Craig Harrison: Hartlepool United situation is like watching the slow death of a football club

Manager Craig Harrison
Manager Craig Harrison

Hartlepool United’s current plight is like watching a slow death of a football club, according to boss Craig Harrison.

Financial troubles have dominated the landscape at Victoria Park since the end of last year.

From the club being put up for sale on December 22, Pools’ economic plight has unravelled, and their troubles have been played out in the public eye.

News that owner John Blackledge had pulled the financial plug in November, brought with it fears that players and staff would not get paid.

A winding up order petitions, administration and talk of liquidation have all followed, with the good people of Hartlepool and beyond digging deep to help Pools make ends meet.

On the field, things have been just as desperate.

Back on November 21 last year, when they beat Halifax Town 4-0 at the Vic, Pools moved to within just two points of the top seven and the play-off places.

Since then they have not won a game, been knocked out of the FA Trophy by Workington and seen their hopes of a lucrative FA Cup tie go up in smoke.

They are now staring down the barrel, with the bottom four making up ground by the week, and relegation to the National League North a very real prospect with Pools just four points above the dropzone.

All of the off field issues go hand-in-hand with the problems on it, according to Harrison.

He is of the firm belief that Pools and the town is slowly being poisoned in this current state of flux.

“It’s like watching a slow death, that’s the feeling,” Harrison said.

“The town and football club feel like that. It’s slow and that’s my best analogy, watching something die slowly.

“I’m a positive person, so at this moment in time from my point of view I’m going week by week and looking at Saturday and the next game.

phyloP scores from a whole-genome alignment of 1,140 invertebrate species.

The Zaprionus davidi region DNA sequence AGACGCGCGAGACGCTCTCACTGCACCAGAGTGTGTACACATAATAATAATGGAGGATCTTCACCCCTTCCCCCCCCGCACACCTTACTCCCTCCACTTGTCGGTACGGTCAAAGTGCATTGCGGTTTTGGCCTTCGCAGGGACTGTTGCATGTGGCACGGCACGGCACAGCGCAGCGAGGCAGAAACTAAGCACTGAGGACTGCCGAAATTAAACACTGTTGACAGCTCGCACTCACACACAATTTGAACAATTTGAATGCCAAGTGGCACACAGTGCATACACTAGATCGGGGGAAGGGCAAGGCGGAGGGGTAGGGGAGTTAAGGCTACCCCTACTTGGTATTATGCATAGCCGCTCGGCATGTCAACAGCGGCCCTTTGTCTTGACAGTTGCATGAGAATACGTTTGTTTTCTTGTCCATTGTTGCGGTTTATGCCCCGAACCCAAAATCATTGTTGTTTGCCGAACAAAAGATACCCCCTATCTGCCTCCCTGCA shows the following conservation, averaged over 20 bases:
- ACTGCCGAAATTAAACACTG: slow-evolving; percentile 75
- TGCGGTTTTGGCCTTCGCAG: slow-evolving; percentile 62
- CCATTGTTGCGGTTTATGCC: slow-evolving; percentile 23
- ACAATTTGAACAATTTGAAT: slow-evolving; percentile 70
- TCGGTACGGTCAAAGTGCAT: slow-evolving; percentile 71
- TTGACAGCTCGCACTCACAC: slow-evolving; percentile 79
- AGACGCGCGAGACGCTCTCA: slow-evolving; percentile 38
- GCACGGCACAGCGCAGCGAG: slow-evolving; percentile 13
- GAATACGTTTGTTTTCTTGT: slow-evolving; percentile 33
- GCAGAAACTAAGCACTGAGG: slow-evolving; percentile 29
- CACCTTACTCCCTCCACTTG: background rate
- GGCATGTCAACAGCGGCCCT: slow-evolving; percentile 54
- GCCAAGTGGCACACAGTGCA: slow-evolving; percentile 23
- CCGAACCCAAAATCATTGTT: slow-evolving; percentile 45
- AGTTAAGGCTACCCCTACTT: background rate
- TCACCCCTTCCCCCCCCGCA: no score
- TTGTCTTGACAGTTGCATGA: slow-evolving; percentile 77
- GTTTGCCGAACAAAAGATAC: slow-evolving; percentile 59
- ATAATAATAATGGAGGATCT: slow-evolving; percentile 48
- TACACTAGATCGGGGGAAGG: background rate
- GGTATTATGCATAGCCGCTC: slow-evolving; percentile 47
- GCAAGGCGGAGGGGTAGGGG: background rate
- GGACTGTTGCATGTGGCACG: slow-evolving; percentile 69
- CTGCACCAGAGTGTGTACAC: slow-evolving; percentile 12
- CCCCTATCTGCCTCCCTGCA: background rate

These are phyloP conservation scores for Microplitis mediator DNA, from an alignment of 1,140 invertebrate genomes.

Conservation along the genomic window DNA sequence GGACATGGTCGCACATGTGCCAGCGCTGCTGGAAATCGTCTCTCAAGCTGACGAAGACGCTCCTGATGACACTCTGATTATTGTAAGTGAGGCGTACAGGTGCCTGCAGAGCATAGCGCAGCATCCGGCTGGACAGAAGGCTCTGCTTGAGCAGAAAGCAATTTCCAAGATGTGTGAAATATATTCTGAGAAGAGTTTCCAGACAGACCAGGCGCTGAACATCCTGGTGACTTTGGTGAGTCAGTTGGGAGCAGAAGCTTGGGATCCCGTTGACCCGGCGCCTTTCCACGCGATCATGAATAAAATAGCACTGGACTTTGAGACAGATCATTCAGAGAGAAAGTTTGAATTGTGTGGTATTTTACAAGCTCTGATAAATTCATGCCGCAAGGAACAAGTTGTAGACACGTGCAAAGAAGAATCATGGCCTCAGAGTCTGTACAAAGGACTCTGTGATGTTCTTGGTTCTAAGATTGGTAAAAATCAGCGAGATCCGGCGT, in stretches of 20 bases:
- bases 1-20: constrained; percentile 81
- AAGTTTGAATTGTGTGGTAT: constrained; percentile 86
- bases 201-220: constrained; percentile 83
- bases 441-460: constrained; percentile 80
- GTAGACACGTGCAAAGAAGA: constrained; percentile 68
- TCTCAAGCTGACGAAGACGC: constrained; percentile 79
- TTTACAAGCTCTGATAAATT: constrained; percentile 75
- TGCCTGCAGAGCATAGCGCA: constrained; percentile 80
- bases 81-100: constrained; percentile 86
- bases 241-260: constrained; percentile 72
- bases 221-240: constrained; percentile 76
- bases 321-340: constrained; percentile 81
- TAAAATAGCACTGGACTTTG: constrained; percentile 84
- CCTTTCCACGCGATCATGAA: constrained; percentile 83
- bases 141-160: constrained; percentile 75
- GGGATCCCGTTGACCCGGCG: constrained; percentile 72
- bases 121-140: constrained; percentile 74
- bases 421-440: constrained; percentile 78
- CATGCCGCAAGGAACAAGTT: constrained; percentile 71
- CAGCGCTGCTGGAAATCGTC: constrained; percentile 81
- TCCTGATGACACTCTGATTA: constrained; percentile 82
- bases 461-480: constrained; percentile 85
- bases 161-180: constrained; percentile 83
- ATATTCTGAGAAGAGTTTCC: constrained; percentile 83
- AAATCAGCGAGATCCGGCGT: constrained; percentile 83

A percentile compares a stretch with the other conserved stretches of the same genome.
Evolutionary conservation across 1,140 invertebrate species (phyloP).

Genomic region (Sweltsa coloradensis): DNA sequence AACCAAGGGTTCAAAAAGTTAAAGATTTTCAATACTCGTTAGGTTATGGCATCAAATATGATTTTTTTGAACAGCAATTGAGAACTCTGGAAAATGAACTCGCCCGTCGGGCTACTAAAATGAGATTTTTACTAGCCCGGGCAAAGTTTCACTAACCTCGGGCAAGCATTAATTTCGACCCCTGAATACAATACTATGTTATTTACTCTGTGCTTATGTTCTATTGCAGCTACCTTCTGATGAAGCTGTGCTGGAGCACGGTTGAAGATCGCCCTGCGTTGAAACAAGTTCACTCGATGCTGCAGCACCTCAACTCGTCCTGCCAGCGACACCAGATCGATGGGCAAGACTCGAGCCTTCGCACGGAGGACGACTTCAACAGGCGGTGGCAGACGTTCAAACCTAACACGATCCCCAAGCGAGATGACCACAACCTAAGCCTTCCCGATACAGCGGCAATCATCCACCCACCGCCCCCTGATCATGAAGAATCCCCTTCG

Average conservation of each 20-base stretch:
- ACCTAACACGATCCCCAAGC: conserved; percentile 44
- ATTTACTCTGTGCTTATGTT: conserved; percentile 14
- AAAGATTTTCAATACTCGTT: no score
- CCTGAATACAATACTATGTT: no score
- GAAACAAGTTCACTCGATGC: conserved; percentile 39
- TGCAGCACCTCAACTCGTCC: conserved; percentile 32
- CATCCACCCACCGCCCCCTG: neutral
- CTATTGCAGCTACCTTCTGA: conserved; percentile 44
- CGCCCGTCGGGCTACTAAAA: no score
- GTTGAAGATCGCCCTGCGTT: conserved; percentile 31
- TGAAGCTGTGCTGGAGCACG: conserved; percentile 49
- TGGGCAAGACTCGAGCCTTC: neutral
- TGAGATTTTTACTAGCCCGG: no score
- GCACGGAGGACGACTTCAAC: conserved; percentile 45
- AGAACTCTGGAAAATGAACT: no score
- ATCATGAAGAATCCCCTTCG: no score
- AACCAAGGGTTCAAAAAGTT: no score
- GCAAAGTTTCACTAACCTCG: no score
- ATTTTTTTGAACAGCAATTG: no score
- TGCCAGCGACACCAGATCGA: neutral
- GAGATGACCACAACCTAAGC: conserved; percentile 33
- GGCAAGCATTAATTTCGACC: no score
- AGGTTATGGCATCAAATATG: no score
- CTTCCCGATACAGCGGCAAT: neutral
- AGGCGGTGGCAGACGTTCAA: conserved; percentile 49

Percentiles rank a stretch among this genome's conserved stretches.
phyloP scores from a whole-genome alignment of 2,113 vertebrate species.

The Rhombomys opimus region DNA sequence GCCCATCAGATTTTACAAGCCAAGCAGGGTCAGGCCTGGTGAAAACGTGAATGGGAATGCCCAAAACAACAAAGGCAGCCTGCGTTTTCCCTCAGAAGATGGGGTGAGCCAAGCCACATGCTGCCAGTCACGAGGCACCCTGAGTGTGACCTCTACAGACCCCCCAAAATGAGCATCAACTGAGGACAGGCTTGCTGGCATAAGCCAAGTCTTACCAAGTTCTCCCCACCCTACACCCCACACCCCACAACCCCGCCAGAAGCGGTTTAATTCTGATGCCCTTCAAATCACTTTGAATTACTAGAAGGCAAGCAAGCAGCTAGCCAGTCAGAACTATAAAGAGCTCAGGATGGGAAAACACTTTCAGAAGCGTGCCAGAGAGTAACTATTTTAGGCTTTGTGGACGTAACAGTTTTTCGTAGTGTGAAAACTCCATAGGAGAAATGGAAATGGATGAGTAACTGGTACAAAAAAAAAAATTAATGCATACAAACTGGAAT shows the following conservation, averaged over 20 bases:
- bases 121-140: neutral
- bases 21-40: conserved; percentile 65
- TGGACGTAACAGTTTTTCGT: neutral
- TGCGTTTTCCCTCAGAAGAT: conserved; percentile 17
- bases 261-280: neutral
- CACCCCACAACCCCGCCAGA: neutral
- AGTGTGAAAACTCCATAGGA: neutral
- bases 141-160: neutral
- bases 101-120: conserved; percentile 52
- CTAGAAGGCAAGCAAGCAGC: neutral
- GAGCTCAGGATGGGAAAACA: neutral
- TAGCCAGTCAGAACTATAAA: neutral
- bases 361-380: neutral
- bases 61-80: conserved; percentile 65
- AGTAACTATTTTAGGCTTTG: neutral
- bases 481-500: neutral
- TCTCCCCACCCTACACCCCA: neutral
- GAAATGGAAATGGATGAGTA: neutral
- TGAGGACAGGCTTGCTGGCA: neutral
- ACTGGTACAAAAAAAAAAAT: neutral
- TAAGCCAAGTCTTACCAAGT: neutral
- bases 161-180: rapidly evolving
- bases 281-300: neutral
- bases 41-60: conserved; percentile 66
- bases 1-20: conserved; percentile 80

“We have that to focus on.

“Forget what’s going on in the background, we are building up to hopefully have a high point on a Saturday and that’s how I’m channelling my thoughts.”

The biggest worry of all the staff at Pools, not just the players, is whether the club will pay their wages in a fortnight.

Harrison has highlighted just how real this struggle is behind the scenes.

“The killer for me is wondering about being paid,” he said.

“We got paid last month and then the countdown starts again for next time. It ramps up the anxiety as time goes on, three weeks, two weeks and people are talking about it.

“That’s how it is and it would be the same in any job not just football.

“Families are depending on it, and not just players, wives are concerned asking and it’s not a nice situation to be in. Everyone at the club is the in the same situation, office staff and players, top to bottom.

“We all need to be paid, we all have bills to pay. It’s not nice, and the sooner something is done to stop the uncertainty then we get on with it.”

Football is a release from those concerns, but it has not always proved that way for Pools.

More often than not, the weekend has brought yet more misery.

“We look at the game, one point, three points, no points, and we break it down to get through to the weekend without looking too far ahead,” said the manager ahead of the trip to Barrow tomorrow.

“Training is a release for us, it’s our sanctuary. Once we are out there training, we put the troubles aside.

“In recent weeks I’ve looked forward to training more than anything else. We get out there, we plan training, we are engrossed in what’s going in.

“We come off training and then straight away someone tells us what’s going on. But out there we are away from the problems.”

As professionals the players’ focus has to be on their next game. And in the main the squad have stuck together through this strife.

But Harrison knows he cannot control everything, especially not what goes on in the heads of his squad members.

“Everyone is different,” said Harrison.

“As a manager you realise that about your squad.

“Some people take their worries with them on the training ground because that’s how they are.

“Myself and staff try to keep everyone focused. It’s only natural it will creep in.”